The FDIC warned Monday that institutions must consider the collectability of the loans they hold, especially second mortgages tied to one-to-four unit residential properties.
“At least quarterly, each institution must analyze the collectability of its loans held for investment and maintain an allowance for loan and lease losses (ALLL) at a level that is appropriate and determined in accordance with generally accepted accounting principles,” the FDIC said in a statement on their website.
The FDIC said an appropriate ALLL covers estimated credit losses on individually evaluated loans that are deemed impaired, as well as groups of loans with similar characteristics.
“Failure to timely recognize estimated credit losses could delay appropriate loss mitigation activity, such as restructuring junior lien loans to more affordable payments or reducing principal on such loans to facilitate refinancings,” the agency said.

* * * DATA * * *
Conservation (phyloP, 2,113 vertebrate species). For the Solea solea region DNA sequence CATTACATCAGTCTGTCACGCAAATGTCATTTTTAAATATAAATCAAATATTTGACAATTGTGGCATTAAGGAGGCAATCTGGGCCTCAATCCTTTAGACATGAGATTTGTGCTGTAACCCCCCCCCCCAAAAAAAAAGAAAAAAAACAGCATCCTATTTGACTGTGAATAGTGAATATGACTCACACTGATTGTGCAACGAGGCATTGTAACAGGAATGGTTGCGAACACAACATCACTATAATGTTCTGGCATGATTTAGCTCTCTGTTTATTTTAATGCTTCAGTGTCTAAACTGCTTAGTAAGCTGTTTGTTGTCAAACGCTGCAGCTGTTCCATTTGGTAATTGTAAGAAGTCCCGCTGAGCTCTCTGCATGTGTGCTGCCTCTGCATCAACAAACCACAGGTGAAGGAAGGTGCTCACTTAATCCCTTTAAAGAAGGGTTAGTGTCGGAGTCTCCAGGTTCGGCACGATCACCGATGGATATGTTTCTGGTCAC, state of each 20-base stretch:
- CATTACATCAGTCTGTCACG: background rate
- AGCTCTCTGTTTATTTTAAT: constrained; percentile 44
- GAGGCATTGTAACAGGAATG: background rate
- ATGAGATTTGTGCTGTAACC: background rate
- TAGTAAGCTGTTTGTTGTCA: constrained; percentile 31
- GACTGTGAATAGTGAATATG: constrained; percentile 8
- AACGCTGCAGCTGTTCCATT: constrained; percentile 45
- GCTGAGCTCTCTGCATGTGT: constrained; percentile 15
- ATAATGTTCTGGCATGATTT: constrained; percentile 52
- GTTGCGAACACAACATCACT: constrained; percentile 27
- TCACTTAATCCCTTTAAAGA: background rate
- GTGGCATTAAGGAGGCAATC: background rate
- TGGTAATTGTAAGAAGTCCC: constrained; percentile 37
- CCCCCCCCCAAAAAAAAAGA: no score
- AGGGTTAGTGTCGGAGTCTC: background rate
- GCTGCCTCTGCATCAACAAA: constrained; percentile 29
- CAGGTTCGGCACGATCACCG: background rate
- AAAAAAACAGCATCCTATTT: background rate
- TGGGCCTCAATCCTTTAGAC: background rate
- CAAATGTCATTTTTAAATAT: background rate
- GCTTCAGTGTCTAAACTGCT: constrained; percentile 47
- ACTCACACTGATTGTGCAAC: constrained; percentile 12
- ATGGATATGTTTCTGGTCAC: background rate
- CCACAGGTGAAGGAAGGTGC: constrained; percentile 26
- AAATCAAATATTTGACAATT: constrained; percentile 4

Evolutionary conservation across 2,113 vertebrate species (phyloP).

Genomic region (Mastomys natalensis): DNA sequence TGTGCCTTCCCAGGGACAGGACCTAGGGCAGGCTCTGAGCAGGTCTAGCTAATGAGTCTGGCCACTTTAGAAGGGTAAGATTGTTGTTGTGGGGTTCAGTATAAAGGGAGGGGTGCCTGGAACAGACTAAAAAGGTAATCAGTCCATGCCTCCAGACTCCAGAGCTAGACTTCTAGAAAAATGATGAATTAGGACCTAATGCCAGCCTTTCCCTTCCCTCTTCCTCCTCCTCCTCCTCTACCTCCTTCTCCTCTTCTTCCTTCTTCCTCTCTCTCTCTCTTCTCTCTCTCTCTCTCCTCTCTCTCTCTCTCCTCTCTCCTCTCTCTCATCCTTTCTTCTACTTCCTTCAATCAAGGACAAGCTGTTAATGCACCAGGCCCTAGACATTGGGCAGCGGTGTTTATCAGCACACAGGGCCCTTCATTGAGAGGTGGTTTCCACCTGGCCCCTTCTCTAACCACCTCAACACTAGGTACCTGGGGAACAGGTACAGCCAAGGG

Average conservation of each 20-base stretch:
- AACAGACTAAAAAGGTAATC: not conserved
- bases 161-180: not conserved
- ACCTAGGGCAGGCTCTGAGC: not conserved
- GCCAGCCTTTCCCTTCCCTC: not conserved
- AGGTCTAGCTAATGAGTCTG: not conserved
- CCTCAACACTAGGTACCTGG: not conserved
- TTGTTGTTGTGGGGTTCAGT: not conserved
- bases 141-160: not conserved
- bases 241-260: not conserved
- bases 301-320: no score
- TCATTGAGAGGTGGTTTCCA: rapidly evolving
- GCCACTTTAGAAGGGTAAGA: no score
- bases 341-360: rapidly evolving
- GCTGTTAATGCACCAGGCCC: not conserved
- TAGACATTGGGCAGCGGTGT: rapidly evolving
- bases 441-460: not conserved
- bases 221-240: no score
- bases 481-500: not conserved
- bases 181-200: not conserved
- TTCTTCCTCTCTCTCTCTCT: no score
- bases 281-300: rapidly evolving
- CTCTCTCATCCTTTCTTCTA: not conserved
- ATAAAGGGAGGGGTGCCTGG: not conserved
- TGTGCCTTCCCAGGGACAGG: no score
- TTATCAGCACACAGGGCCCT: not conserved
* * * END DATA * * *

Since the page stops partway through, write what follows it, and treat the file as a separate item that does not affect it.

“Examiners will continue to evaluate the effectiveness of an institution’s loss mitigation strategies for loans as part of their assessment of the institution’s overall financial condition.”
Makes you wonder if the big banks are painting an accurate picture of their home equity losses, and puts into question their overall health.
Second mortgage losses have hit banks and mortgage lenders hard since the mortgage crisis got underway as they are the last to be repaid in the event of default, and many were taken out at 100 percent loan-to-value when home values peaked.
Subordinate liens have also hampered loan modification efforts, prompting the Treasury to unveil the so-called “Second Lien Program” in late April, which aims to facilitate more mods under the Home Affordable Modification Program.
Under the program, Treasury will share the cost of reducing mortgage rates on second mortgages and offer cash incentives to participating loan servicers.